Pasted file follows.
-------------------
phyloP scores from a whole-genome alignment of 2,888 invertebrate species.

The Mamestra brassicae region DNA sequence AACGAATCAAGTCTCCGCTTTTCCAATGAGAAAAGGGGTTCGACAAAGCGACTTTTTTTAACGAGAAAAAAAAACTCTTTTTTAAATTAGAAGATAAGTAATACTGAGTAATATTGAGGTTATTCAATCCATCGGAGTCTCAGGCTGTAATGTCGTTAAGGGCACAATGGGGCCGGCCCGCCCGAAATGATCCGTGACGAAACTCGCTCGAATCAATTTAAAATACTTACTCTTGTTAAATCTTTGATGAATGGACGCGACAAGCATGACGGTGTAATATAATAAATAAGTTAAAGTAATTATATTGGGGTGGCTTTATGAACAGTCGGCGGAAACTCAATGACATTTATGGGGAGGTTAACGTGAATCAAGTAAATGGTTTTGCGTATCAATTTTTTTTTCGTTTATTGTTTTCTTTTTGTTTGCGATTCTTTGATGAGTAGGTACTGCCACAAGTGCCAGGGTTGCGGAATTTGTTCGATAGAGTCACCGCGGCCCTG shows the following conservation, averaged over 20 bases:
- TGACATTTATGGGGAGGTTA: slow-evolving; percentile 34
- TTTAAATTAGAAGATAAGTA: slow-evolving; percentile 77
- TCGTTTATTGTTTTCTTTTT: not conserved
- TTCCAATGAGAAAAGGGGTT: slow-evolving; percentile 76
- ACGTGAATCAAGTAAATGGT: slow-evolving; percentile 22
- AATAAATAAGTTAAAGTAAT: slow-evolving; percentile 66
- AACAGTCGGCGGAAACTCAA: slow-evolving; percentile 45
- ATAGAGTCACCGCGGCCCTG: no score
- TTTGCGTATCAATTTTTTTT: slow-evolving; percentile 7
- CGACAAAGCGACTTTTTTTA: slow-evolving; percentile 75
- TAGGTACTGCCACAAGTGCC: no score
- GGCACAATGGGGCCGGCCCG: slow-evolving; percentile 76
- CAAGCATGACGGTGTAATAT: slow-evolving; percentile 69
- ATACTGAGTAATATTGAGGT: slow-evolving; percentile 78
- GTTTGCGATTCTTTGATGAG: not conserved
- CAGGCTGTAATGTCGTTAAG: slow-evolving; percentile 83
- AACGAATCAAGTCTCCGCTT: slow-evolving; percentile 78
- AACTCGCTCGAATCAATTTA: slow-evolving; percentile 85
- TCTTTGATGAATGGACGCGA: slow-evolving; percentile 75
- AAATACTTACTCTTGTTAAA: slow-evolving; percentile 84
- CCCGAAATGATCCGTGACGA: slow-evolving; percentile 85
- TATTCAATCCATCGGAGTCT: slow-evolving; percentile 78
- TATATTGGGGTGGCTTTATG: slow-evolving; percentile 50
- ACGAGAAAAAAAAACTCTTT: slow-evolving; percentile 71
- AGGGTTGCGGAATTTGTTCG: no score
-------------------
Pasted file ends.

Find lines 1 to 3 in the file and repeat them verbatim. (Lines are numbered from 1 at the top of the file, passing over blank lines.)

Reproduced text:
phyloP scores from a whole-genome alignment of 2,888 invertebrate species.

The Mamestra brassicae region DNA sequence AACGAATCAAGTCTCCGCTTTTCCAATGAGAAAAGGGGTTCGACAAAGCGACTTTTTTTAACGAGAAAAAAAAACTCTTTTTTAAATTAGAAGATAAGTAATACTGAGTAATATTGAGGTTATTCAATCCATCGGAGTCTCAGGCTGTAATGTCGTTAAGGGCACAATGGGGCCGGCCCGCCCGAAATGATCCGTGACGAAACTCGCTCGAATCAATTTAAAATACTTACTCTTGTTAAATCTTTGATGAATGGACGCGACAAGCATGACGGTGTAATATAATAAATAAGTTAAAGTAATTATATTGGGGTGGCTTTATGAACAGTCGGCGGAAACTCAATGACATTTATGGGGAGGTTAACGTGAATCAAGTAAATGGTTTTGCGTATCAATTTTTTTTTCGTTTATTGTTTTCTTTTTGTTTGCGATTCTTTGATGAGTAGGTACTGCCACAAGTGCCAGGGTTGCGGAATTTGTTCGATAGAGTCACCGCGGCCCTG shows the following conservation, averaged over 20 bases:
- TGACATTTATGGGGAGGTTA: slow-evolving; percentile 34